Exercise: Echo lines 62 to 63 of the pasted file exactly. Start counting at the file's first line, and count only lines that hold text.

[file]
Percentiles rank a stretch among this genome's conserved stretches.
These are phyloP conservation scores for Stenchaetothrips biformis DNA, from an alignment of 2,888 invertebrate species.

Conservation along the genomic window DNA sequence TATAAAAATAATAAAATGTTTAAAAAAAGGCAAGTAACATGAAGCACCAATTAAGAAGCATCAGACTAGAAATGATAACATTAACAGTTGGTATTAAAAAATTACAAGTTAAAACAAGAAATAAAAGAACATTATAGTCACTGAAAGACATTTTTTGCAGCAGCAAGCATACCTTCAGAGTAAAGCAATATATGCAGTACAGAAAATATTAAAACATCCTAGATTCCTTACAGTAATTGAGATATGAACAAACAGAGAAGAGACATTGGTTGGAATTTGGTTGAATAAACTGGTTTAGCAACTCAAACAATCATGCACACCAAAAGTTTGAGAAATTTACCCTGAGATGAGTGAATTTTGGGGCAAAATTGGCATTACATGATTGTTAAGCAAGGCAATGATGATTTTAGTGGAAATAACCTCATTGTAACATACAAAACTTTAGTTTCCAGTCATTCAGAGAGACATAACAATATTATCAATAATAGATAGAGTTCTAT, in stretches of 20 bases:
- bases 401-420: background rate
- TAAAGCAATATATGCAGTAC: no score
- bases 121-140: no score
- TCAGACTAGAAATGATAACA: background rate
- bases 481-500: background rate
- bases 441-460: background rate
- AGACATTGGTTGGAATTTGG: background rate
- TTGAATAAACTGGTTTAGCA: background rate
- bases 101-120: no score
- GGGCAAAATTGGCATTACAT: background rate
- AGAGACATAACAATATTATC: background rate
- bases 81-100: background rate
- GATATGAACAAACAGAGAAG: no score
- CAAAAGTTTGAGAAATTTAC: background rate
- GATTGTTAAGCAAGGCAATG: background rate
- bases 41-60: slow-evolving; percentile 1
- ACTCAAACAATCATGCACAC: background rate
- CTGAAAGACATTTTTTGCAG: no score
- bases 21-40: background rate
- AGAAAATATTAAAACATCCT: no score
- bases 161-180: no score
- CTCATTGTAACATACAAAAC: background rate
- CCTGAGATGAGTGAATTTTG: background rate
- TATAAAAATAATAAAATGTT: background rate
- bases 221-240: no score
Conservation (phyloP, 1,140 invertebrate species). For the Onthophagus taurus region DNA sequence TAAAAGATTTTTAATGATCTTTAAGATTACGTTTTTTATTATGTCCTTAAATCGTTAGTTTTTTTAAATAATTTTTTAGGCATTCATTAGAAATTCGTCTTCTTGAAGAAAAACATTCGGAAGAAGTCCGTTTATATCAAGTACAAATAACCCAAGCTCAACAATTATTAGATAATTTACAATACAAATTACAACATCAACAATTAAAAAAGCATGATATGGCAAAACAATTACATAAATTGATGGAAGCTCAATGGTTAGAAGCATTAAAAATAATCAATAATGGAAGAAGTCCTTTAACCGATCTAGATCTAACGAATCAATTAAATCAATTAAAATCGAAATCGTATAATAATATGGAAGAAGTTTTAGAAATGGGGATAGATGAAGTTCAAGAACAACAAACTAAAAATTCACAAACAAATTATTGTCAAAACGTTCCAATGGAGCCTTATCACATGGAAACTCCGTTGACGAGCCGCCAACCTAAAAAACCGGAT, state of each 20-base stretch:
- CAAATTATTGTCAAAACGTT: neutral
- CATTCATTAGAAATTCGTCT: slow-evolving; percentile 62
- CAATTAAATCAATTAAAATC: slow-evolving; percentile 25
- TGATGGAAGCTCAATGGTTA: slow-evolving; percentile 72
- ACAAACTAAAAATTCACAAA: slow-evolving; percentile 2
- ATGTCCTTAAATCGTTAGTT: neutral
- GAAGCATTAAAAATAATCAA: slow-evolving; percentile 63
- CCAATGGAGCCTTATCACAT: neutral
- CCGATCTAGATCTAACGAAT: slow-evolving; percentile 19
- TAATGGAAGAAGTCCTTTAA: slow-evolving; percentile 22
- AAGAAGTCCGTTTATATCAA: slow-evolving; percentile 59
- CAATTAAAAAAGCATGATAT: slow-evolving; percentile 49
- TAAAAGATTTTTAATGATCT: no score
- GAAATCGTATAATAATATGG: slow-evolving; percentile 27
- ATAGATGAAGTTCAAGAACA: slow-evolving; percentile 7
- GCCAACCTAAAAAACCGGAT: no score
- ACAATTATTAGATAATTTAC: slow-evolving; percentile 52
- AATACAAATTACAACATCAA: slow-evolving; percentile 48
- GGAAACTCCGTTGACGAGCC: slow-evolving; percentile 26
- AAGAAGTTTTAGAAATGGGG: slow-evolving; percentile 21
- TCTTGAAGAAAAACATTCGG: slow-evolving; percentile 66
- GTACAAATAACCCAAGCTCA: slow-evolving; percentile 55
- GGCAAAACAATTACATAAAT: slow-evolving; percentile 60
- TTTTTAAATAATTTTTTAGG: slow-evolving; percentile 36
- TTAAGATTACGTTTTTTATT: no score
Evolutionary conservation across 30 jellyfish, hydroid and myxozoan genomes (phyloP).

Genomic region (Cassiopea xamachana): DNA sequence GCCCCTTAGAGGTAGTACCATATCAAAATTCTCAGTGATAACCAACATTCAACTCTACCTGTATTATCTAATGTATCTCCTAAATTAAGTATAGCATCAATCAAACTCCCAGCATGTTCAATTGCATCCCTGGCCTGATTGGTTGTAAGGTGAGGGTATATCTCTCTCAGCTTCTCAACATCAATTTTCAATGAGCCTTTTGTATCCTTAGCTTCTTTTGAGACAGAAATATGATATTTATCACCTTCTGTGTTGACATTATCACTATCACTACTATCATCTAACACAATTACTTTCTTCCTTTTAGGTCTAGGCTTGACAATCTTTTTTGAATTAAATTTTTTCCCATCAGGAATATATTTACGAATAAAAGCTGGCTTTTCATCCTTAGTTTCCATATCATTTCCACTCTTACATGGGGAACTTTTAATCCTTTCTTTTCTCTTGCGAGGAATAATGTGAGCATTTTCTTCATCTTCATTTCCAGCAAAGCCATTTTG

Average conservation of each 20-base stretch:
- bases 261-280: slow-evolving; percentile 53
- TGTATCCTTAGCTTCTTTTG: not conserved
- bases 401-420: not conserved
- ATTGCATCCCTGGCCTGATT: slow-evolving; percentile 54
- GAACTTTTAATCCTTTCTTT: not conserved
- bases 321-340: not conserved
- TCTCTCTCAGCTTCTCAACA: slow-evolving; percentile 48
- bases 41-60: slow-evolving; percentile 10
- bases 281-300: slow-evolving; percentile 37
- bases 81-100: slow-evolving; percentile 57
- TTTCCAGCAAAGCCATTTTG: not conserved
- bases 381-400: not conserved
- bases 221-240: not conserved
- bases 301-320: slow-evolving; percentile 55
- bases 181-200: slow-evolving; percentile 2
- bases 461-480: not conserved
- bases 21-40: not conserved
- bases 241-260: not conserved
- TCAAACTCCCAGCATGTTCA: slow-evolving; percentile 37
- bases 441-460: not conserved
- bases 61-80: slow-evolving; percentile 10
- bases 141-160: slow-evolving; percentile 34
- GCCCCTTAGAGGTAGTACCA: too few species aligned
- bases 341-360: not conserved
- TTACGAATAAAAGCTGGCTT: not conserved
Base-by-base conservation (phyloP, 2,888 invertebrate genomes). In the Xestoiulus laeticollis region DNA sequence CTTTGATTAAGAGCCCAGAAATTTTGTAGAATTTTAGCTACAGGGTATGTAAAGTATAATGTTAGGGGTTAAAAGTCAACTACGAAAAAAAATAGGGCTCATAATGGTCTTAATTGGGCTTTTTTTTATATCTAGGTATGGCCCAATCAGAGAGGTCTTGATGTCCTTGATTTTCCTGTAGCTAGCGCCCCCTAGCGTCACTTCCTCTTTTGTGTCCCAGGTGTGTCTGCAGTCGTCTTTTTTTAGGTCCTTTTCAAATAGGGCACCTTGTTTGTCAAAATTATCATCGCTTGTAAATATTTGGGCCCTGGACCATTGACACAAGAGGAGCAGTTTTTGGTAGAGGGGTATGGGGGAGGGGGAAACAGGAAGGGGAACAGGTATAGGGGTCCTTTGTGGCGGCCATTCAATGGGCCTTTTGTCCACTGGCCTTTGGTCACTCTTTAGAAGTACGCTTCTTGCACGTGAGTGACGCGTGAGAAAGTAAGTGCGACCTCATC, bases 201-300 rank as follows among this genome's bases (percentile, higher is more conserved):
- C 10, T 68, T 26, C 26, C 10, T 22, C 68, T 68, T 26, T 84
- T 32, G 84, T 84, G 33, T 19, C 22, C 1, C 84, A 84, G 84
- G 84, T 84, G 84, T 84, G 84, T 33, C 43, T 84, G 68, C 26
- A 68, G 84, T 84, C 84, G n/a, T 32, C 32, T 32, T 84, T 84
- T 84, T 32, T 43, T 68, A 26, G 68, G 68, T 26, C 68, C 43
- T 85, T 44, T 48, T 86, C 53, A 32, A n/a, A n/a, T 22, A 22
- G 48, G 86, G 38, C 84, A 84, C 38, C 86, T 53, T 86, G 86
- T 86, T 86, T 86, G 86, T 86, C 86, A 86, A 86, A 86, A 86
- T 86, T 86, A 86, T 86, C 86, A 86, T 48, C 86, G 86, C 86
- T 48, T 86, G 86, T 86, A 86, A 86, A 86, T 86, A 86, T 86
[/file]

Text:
- GAACTTTTAATCCTTTCTTT: not conserved
- bases 321-340: not conserved